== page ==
7. The war would serve Washington’s goal of extinguishing the right to self-determination and negate the rights of the world’s peoples to carry out their affairs without external interference. Under the justification of removing the threat of so-called failed states to world peace and order, the policy of recolonization would be re-initiated.

8. By conquering Iraq and extending its absolute sway in the region the Bush regime would be able to establish an exclusive U.S. dollar zone, effectively barring the euro, thereby, strengthening the U.S. currency against European and other potential challengers. Moreover, "since 2000, Iraq has tried to undermine the hegemony of the dollar in world trade -- with all its implications for U.S. financial domination -- by selling its oil in Euros." [39] Through the control of Iraqi oil, Washington would ensure that future sales are in dollars, thereby, simultaneously shoring up the dollar at the expense of the euro and funnelling profits to the U.S. oil conglomerates. This foreshadows an immediate future struggle. As the contradictions between them intensify and deepen, the world imperial centres will engage in a titanic contest to determine which currency will be the ascendant global "legal tender."

9. U.S. ruling circles seek to divert the U.S. population’s attention from the growing U.S. economic crisis. The financial woes continue unabated. The monthly U.S. trade deficit reached a record US$40 billion for November 2002. The 2002 general accounts deficit is projected to exceed US$400 billion. [40] Thus, to meet its shortfalls and cover the deficit the U.S. requires a net inflow -- i.e. must borrow -- more than $2 billion daily. Moreover, the U.S. dollar has steadily declined in value in relation to the other major currencies. Rates of industrial investment and output are static or decreasing. Indebtedness, at both the corporate and personal level has reached record levels. In the last quarter of 2002 the U.S. economy grew by only 0.7 per cent. A "dismal performance" that raises "concerns that the economy could yet slide back into recession." [41] Thus, the American "economy is faltering, unemployment is rising, consumer confidence is weakening and economic uncertainty widespread." [42]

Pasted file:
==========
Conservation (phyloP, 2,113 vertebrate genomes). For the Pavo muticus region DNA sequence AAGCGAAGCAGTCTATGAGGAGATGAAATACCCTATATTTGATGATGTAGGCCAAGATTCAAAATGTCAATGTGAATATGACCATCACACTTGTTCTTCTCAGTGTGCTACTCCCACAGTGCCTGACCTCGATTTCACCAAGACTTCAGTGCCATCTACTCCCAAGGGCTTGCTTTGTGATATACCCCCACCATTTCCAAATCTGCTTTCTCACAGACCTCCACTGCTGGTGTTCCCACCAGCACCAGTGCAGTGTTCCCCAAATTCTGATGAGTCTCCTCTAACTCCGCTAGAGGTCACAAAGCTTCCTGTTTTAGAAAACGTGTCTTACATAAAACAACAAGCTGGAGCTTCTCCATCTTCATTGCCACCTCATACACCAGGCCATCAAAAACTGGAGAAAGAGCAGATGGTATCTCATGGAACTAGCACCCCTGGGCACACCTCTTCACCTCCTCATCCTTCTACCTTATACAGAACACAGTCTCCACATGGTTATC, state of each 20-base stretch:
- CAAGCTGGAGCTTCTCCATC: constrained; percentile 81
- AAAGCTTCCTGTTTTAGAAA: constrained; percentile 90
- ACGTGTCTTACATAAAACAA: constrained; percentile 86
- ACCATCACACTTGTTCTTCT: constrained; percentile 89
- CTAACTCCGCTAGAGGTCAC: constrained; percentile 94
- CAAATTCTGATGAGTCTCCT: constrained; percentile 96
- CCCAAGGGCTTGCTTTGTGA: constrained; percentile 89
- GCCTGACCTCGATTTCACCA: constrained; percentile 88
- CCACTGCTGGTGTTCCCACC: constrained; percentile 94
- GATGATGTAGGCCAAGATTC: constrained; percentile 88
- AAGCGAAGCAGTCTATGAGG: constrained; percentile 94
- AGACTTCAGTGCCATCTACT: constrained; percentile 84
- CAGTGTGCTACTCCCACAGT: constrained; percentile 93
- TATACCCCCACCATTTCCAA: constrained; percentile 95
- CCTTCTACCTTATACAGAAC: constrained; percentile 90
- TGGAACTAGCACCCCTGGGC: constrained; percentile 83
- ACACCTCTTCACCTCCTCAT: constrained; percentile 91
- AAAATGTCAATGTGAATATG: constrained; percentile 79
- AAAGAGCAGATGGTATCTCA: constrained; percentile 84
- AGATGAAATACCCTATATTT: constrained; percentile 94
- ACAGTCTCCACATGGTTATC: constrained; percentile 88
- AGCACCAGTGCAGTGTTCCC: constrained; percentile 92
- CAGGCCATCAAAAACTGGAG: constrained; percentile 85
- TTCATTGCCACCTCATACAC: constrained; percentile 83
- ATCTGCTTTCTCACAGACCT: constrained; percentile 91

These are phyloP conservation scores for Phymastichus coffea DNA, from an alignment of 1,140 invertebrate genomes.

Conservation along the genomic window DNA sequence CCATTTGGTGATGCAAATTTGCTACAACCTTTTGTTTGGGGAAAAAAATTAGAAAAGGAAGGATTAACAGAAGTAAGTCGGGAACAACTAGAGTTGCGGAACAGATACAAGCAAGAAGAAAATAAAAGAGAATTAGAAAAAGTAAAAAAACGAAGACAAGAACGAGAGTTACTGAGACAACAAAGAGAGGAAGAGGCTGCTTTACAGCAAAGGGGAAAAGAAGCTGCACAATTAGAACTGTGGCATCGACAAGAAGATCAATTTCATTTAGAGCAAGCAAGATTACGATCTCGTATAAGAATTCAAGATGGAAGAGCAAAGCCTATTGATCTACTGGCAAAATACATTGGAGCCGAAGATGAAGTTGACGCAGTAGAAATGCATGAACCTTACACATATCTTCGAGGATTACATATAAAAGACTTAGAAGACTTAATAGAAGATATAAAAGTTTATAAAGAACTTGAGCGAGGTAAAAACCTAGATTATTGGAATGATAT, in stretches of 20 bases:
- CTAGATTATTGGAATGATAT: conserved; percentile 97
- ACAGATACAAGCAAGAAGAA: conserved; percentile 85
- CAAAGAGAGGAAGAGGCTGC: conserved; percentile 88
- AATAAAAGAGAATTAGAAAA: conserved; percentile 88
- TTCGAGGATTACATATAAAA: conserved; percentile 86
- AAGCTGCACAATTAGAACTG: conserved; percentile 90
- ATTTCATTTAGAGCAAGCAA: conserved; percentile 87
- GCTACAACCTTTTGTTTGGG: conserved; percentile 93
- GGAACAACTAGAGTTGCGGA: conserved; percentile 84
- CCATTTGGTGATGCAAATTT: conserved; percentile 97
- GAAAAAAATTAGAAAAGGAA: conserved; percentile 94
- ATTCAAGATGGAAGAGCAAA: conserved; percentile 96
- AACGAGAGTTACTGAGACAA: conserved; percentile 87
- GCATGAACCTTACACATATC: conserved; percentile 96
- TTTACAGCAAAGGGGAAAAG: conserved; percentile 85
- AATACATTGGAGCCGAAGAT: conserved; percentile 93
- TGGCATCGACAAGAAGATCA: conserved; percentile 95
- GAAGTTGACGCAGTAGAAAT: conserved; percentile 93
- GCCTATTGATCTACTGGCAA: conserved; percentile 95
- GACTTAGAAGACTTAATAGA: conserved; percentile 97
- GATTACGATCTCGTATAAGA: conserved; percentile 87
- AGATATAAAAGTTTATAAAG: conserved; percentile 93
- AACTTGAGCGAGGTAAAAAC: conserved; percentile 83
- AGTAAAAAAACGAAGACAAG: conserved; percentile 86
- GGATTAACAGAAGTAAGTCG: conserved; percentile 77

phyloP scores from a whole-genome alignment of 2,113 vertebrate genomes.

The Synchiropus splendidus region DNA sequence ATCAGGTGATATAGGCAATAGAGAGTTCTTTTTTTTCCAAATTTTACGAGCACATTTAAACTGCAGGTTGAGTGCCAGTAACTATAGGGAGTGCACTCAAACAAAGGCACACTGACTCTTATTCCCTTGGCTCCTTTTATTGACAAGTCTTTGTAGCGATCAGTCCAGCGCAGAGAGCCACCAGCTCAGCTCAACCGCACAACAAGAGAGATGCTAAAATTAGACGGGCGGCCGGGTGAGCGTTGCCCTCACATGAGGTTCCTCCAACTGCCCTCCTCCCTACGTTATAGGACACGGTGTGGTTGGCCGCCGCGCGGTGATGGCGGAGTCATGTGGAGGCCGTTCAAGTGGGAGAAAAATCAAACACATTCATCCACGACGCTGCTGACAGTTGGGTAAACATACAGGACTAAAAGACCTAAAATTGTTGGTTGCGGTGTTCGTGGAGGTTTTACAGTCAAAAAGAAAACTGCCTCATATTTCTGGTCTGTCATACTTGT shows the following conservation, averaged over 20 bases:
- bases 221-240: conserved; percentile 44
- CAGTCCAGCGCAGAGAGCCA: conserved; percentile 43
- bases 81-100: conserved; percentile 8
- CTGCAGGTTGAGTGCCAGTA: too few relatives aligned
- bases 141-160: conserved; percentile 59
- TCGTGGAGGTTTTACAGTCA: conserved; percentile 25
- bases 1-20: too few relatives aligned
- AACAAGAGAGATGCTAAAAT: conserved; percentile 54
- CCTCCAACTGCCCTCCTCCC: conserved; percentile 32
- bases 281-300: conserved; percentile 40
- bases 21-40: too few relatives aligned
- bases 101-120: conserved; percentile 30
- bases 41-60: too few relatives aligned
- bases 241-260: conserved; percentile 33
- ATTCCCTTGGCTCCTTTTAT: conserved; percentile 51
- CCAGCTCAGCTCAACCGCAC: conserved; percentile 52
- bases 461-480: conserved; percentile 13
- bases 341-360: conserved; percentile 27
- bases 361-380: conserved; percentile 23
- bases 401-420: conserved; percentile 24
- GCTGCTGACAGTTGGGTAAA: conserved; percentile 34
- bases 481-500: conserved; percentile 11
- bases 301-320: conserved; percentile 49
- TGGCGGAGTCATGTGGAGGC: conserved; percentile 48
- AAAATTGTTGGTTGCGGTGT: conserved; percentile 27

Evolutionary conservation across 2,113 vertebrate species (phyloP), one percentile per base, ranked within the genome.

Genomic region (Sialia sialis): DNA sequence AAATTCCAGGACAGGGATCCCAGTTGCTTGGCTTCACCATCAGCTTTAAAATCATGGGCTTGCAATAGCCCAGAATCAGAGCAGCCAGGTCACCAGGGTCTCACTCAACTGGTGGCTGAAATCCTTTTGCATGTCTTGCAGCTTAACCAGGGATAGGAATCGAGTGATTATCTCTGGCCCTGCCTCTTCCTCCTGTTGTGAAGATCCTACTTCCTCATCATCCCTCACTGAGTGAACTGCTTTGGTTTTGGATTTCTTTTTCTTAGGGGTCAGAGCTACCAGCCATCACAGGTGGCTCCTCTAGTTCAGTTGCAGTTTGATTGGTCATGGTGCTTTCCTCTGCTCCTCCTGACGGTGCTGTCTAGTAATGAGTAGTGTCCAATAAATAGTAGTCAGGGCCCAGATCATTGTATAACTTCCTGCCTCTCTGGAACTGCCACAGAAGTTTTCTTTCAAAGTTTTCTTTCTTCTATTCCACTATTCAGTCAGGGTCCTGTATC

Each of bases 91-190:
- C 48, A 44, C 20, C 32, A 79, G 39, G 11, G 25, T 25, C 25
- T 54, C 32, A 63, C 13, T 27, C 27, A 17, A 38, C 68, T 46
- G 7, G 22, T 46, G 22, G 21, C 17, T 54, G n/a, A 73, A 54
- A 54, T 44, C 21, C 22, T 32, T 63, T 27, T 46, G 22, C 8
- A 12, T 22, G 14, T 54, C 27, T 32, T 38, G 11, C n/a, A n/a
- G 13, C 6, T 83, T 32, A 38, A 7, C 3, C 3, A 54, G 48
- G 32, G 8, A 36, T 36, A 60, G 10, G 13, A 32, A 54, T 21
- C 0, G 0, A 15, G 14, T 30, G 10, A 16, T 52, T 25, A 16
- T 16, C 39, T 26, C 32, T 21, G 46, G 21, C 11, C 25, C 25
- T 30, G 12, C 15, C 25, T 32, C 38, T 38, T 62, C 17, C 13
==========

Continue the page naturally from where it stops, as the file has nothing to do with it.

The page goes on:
The Bush regime hopes to overcome this crisis through the exertion of military force. Thus, the press is awash with articles outlining the benefits to the U.S. economy of a seizure of Iraqi oil. However, the link between economic prosperity and war -- e.g. the creation of more jobs, wage increases etc. -- is a fallacious construct. Moreover, the U.S. economic woes are part of a growing world economic crisis. Some projections forecast world economic growth for 2003 at only 2.2 per cent. A growth of 2.5 per cent and less is considered by many economists to demarcate recession. Stagflation, a Depression era spectre long thought exorcised, now haunts the globe. These phenomena underline the "world economy’s fragility." [43]

Inter-Imperialist Contradictions

Direct military control of the Middle East would translate into even more immense U.S. economic and political power on the worldscale. In the 1970s the U.S. lost economic ground to Europe and Japan. The U.S. share of the world GDP shrunk from year to year. However, with the collapse of the USSR and the Eastern Bloc, leaving the U.S. as the only superpower, the U.S. ruling class saw this as an opportunity to consolidate a Pax Americana -- i.e. permanently cement a unipolar world. Thus, the Bush doctrine is a continuation of this strategy. To achieve world hegemony the U.S. ruling class is determined to reorganize and restructure the world politically and economically to reflect and serve its interests. This necessitates the subordination of not only underdeveloped countries such as Iraq, but also, and above all, its powerful international rivals in Western Europe and Japan.